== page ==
Dig deep for informed choices

Written by Rhian Hunter

Social platforms and the rise of influencers upended the domination of gatekeepers across every industry, from beauty to education, from food to health, meaning more voices could get a seat at the table.

However, the question is, should everyone at the table deserve to be there? Success and authority in professions have quickly become more been aligned with follower size and popularity, rather than having any credentials or qualifications to make informed recommendations.

So, who do you call or turn to for professional help with your nutrition goals?

Maybe to address hormonal imbalances, cope with a food intolerance, or to get expert advice on what to eat to lose weight? ‘Nutritionist’ might seem the obvious answer, but it’s not. In the past, both dieticians and nutritionists were required to do four years of chemistry and biochemistry, pathology, anatomy and physiology, clinical medicine, as well the full four years of nutrition; so essentially an Adv Dip. Nutritional Medicine, BSC. Health Science and/or BSC. Nutrition & Dietetics are a full four-year degree.

But now, what’s frightening, is it that anyone that takes a short course: for example certificate IV in Nutrition, or fitness can call themselves, or behave like a nutritionist, recommending supplements, and offering dietary advice that may be beyond their scope of practice.

So how do you know if the person offering nutrition advice in the gym, or spruiking weight loss services via the internet is qualified? It’s not easy! With no single body that registers all practitioners with a nutrition qualification, the best bet is to check if they’re registered with one of the organisations below:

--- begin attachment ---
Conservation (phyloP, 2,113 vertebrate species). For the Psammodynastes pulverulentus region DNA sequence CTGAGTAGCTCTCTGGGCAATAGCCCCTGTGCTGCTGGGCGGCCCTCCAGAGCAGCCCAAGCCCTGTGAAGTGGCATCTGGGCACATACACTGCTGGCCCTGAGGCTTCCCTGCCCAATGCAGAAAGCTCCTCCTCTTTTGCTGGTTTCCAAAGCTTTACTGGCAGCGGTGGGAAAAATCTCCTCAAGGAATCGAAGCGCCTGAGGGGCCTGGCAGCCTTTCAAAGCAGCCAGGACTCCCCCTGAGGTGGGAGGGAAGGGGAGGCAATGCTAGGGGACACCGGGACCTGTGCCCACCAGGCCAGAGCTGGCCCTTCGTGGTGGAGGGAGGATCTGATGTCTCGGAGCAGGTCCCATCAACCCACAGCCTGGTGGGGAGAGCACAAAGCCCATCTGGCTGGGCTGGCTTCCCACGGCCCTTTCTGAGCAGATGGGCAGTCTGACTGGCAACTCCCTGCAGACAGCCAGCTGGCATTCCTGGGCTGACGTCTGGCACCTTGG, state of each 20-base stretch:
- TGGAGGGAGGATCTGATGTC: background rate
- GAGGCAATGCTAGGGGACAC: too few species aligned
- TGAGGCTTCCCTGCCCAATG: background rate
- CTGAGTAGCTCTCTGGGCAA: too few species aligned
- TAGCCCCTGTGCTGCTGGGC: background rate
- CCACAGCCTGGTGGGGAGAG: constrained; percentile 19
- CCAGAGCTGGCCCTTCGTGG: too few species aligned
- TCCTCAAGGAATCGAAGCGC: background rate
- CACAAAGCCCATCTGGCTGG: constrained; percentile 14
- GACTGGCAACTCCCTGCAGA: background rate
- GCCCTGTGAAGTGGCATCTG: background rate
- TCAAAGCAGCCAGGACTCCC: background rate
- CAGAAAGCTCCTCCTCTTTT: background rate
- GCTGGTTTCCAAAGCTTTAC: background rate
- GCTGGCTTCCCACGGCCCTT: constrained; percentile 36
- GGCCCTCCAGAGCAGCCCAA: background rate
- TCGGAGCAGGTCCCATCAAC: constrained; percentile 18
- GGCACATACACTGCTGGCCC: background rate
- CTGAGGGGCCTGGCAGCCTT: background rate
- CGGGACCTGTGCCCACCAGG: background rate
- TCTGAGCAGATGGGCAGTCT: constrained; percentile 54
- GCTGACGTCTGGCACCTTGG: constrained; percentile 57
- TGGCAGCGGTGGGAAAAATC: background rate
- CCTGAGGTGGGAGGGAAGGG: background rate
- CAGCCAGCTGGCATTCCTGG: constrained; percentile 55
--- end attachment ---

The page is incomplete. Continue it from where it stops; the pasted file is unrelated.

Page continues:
Australian Natural Therapies Association

For accreditation, nutritionists or nutrition medicine practitioners need a qualification that complies with the association’s guidelines – generally a degree such as a Bachelor of Health Sciences (Nutrition Medicine) or a three to four-year Advanced Diploma of Nutrition or Nutritional Medicine.

Naturopaths accredited with the Australian Natural Therapies Association can also offer nutrition services if they’ve majored in nutrition – typically through a degree such as the Bachelor of Health Science (Naturopathy).

Dietitians’ Association of Australia

Accredited Practising Dietitians (who sometimes call themselves nutritionists) are accredited by the Dietitians’ Association of Australia. To qualify as an APD takes a minimum of four years’ university study in nutrition and dietetics. It’s the dietetics qualification that separates a dietitian from someone with a degree in nutrition science alone. Dietetics is the study of how food and nutrition are used to manage or treat health problems.

It pays to look into the credentials of any person offering to help you in the field of nutrition and health. Ask where they gained their qualifications on nutrition and how long it took them. Have they done a few days as part of an MLM supplement training? Or have they spent several years studying the body and the biochemistry of nutrients at university or college? And the next time an Instagram influencer posts a picture of them looking healthy in their active wear with some copy and pasted product facts in their caption, please dig deeper before hitting the shop now button.

It’s important to note that many Health Coaches or Personal Trainers who have completed a certificate IV in Nutrition can advertise themselves as a Nationally Recognised Nutritionist under NCA (Nutrition Council Australia) Scope of Practice, only. If you are confused by how that differs from the above associations, then the key words here are: SCOPE OF PRACTICE. People with this qualification are only able to provide advice to healthy clients who are deemed to be ‘no risk’ or who have been cleared of any current or potential health conditions or chronic diseases by a GP. They are not able to take detailed medical history or to interpret medical test results. They are able to design an athlete’s diet, support athletes to adopt principles of sports psychology, provide nutritional information to athletes, and assess and promote a client’s social, emotional and physical wellbeing.

Your health matters so ensure you do your research when deciding who’s treating it, or influencing what you do with it.